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As China marked International Day against Drug Abuse and Illicit Trafficking on Tuesday by burning seized drugs and announcing the executions of some drug traffickers, there is no denying that despite the positive results of their crackdown, the authorities still face a serious challenge in the fight against drugs.
In its annual drug report released on Monday, the authorities say police seized 89.2 metric tons of drugs last year, an increase of nearly 9 percent from 2016, while the number of known drug users in the country rose by nearly 2 percent in 2017 to 2.55 million.
New challenges have emerged in the anti-narcotics drive, including the internet as a channel for selling drugs, gangs increasingly using the express delivery companies to transport drugs, and the emergence of new drugs — including those made of noncontrolled chemicals — which can be hundreds of times more potent than traditional drugs.
According to the National Narcotics Laboratory, 34 new types of psychoactive substances were introduced in 2017, bringing the total number to 230 nationwide.
China has some of the harshest drug laws in the world, with the manufacturing or selling of illicit drugs designated as a capital crime. And several measures have been taken to raise awareness of the anti-drug fight, including providing anti-drug education in communities and rural areas, as well as releasing information about anti-drug work via new media.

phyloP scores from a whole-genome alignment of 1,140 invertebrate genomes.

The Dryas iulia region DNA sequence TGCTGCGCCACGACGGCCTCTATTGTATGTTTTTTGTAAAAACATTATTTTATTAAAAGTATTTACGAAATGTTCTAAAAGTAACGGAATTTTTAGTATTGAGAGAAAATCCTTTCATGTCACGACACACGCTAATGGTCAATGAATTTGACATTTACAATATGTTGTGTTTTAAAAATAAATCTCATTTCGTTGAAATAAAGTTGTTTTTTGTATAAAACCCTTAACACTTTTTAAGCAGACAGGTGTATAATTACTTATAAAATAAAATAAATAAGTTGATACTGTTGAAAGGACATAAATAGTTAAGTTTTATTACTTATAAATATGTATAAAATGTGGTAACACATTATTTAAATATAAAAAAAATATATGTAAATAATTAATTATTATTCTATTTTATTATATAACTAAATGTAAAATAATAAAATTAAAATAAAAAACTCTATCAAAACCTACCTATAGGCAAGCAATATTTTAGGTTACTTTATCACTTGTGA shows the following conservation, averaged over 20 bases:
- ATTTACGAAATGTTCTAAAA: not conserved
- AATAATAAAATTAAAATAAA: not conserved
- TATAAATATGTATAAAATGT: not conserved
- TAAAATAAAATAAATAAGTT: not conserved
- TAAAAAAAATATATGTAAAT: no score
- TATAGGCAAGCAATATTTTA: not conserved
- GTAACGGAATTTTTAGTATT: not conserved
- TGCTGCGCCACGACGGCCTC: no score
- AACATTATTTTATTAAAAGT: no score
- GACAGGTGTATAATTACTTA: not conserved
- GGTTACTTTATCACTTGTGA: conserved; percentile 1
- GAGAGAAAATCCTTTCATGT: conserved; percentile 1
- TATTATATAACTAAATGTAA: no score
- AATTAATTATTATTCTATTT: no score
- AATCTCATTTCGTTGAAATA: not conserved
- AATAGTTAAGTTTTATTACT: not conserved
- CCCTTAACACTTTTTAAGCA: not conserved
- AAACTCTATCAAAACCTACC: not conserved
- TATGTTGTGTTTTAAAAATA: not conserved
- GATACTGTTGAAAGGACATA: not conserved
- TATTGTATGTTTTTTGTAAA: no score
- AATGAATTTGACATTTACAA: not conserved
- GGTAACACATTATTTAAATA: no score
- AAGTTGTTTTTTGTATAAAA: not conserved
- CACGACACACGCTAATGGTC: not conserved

As a victim that is facing an increased threat of drug inflows from the so-called Golden Triangle and Golden Crescent regions in Southeast and Central Asia, China knows only too well that illicit drugs are closely intertwined with international terrorism and other organized transnational crimes, and that no country can effectively deal with this scourge alone.
That is why Beijing has called for a global struggle against narcotics-related crimes that transcends political differences. It has actively participated in the multilateral anti-drug cooperation platform in the Great Mekong subregion and through regional organizations such as the Shanghai Cooperation Organization. In 2016 alone, China solved 87 international and cross-border drug cases in cooperation with more than 20 countries.
Such cross-border cooperation must be strengthened for countries to achieve the goal of an international society free of drug abuse.